One of the biggest deterrents of cloud adoption lies in the belief that a migration to the cloud will lead to more cyber-attacks. The advancement and rising complexity of the average cybercriminal syndicate mean that every business and customer that utilises connectivity services should be mindful of the growing need for cybersecurity and, by default, cloud services.

This will need accredited and capable partners to bring this to life. Liquid’s offering is designed to protect customers at every intersection of their digitally transformed business including network, people, and systems, revolutionising how cybersecurity is approached. Our approach provides small and large business owners, enterprises, and government entities with secure cloud services that help them get an edge over their competitors on the continent and beyond.

ALSO READ: CYBERSECURITY TIPS FOR EMERGING COMPANIES

Cloud is the pathway to startup success

The last two years have emphasised the need to leverage digital channels to deliver on value propositions. Cloud allows businesses, especially those who are young and ready to grow, a pathway that is ready to scale at a moment’s notice.

Since latency is such a widespread issue in Africa, serving a customer as quickly as possible is the key to competitive advantage, which is life or death in a startup landscape. Nobody wants to see loading screens and unnecessary buffers when trying to access mission-critical systems. As soon as the customer experience is interrupted, the customer is already thinking of the competitor.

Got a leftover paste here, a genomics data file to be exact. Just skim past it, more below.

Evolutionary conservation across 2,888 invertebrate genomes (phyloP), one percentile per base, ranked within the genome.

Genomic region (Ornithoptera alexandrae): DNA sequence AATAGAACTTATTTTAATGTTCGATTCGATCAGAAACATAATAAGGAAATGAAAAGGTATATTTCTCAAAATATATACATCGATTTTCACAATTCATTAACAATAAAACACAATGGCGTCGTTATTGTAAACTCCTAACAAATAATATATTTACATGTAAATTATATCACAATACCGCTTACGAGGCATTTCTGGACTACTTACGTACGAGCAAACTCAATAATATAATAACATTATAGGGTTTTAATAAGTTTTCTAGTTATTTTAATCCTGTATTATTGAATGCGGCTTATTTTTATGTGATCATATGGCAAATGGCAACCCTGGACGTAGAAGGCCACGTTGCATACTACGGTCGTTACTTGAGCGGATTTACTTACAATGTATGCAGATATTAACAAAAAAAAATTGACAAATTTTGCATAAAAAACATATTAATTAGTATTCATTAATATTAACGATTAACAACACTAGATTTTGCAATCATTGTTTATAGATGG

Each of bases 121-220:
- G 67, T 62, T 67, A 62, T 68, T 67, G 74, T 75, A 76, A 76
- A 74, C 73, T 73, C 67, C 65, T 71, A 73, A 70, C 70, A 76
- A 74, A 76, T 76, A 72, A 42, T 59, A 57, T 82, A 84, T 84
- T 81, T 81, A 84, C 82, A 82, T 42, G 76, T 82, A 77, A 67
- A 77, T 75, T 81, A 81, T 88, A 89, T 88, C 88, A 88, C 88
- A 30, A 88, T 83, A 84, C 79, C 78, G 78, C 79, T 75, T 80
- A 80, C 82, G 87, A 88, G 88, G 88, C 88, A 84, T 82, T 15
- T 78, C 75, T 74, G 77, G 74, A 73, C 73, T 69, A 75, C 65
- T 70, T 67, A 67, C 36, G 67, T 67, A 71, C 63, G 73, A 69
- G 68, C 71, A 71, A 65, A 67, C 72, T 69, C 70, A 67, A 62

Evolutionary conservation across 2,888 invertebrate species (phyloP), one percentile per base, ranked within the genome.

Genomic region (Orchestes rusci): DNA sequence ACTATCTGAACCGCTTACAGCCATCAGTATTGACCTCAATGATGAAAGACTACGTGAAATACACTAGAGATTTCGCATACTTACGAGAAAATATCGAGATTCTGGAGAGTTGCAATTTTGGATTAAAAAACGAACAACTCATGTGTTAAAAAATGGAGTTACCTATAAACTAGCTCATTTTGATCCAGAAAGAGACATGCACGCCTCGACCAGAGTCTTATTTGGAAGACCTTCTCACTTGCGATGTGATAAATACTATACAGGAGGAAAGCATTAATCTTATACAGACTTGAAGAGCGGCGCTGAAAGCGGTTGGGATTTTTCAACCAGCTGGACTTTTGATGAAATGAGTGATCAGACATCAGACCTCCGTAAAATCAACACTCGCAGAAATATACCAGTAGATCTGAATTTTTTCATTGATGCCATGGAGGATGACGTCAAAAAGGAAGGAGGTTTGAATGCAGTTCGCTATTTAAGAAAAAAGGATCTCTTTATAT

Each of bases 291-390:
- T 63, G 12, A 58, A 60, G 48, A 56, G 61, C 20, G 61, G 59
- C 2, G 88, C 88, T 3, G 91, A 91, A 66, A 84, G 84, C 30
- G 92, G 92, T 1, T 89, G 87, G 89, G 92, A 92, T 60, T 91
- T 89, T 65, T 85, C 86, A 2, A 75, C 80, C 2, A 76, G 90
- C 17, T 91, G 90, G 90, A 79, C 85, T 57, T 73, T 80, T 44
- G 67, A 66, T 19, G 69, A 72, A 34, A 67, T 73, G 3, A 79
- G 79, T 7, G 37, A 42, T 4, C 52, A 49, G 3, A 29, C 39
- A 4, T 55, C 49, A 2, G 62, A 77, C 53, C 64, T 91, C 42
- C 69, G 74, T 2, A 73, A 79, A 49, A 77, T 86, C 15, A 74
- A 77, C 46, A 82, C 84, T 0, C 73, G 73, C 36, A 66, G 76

However, none of this would be possible without a key player in the market who understands the need for resilient and scalable infrastructure—those being infrastructure providers like Liquid.

We also need enablers at a grassroots level. Engines and drivers of business success like The Innovation Village — Uganda’s fastest-growing startup engine. In 2017, Liquid Uganda partnered with the Innovation Village to support Ugandan start-ups with high-speed internet and cloud-based services. Today, The Innovation Village engine has hosted over 140 startups with over USD$3 million (approx. UGX11.2 billion) in funding raised. By connecting our startups with cloud skills, they are ready to connect to our cloud infrastructure and kick off their digital journey.

ALSO READ: INNOVATION VILLAGE, MASTERCARD FOUNDATION PARTNER TO STRENGTHEN YOUTH STARTUPS IN UGANDA

The continent needs more proud enablers of cloud success. Through the right partnerships, programmes and events, we can continue to provide a platform for businesses and entrepreneurs alike to succeed in a digital economy and do so through the cloud — one of the most significant enablers of the fourth industrial revolution.

Editor’s Note: This article was written by Dennis Keko Kahindi, the CEO of Liquid Intelligent Technologies Uganda

Tags

PC Tech

Posts on this account are made by various editors.
Back to top button
Do NOT follow this link or you will be banned from the site!
Close

Adblock Detected

Please disable your adblocker to continue accessing this site.